Willett records the fastest pace in Speedgolf championship

Willett records the fastest pace in Speedgolf championship


Sunningdale Heath Golf Club PGA teaching professional Luke Willett is officially the fastest golfer in the world.

The 39-year-old recorded two blazing fast rounds of golf, the first 18-holes played in 41 minutes and the second round in a lightning fast 38 minutes in the US Speedgolf Open at Oldham County Country Club, Kentucky, USA - the fastest of any competitor in the field.

But his speed alone wasn’t quite enough for him to take the overall title, as the Speedgolf Champion is the golfer who records the lowest gross score in the fastest time - the two numbers are combined to crown the winner. Willet’s scores of 81 and 83 meant he walked away with a third place finish and the determination to go two better next year.

“It was just the putting that let me down,” he explained. “The conditions were perfect and my pace was fast, but the equally fast greens caught me out.”

Willet’s strong performance in the US Speedgolf Open is the culmination of an incredible season. He started off with a 10th place in the New Zealand Open, followed by a third place in the Irish Open, before reaching the pinnacle of his pace at the end of the summer when he was crowned British Open Speedgolf Champion in front of home crowds at Sunningdale Heath GC, blasting round the course in just 25 minutes and 39 seconds.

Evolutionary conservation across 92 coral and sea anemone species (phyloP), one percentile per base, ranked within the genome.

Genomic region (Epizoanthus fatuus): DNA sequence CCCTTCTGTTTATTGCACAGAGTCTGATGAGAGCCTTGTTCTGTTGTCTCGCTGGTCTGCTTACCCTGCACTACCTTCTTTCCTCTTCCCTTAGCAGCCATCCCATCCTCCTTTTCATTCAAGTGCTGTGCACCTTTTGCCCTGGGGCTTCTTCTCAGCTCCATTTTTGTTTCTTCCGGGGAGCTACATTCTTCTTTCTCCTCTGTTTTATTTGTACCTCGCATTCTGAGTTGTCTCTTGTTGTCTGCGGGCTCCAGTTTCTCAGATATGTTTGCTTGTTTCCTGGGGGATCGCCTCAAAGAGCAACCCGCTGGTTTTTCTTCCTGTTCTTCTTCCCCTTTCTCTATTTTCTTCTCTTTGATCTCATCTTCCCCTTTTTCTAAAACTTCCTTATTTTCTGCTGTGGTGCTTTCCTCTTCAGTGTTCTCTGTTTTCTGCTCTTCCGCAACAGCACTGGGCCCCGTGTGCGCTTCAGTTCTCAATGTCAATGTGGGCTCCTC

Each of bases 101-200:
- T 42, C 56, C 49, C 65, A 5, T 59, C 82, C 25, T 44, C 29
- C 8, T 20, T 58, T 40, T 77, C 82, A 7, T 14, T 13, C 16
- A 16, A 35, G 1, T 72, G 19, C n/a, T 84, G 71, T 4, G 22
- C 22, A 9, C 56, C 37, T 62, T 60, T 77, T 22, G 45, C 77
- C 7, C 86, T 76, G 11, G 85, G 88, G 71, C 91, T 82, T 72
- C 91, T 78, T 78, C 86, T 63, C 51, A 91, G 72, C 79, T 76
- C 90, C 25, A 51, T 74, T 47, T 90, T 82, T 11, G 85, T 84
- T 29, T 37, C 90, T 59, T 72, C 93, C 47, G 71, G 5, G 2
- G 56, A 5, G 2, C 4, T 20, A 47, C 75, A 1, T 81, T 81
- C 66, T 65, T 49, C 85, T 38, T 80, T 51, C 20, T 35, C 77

“It’s fair to say, I’m the fastest golfer on the planet right now,” Willett enthused. “My goal next year is to carry on the trajectory of performance and go for the ultimate world record - to play 18 holes in 18 minutes.”

Given that the length of the golf course where the title is contested can vary, but has to be a minimum of 6,000 yards long (that’s equivalent to around 5km), this will be no small feat.

But Willett is putting 100 per cent into his training, combining early morning sprint sessions, trips to the gym and following a strict diet to ensure the speed side of things get taken care of. Alongside that he practices like a tour professional to ensure he has the skillful game required to shoot the lowest score.

“Speedgolf is a beautiful art and one that works perfectly for me with a young family,” Willett added. “It’s also improved my coaching. I’d love for more PGA Professionals to give it a try. It’s not hard to convince golf courses to give up the first tee time of the day to speed golfers. I’d be more than happy to take anyone interested under my wing and take them out for the experience.”

The British Open Speedgolf Championship celebrates its 10th anniversary next year and is being played on September 15th 2024 at Sunningdale Heath Golf Course, Surrey. For more information visit www.britishspeedgolf.co.uk


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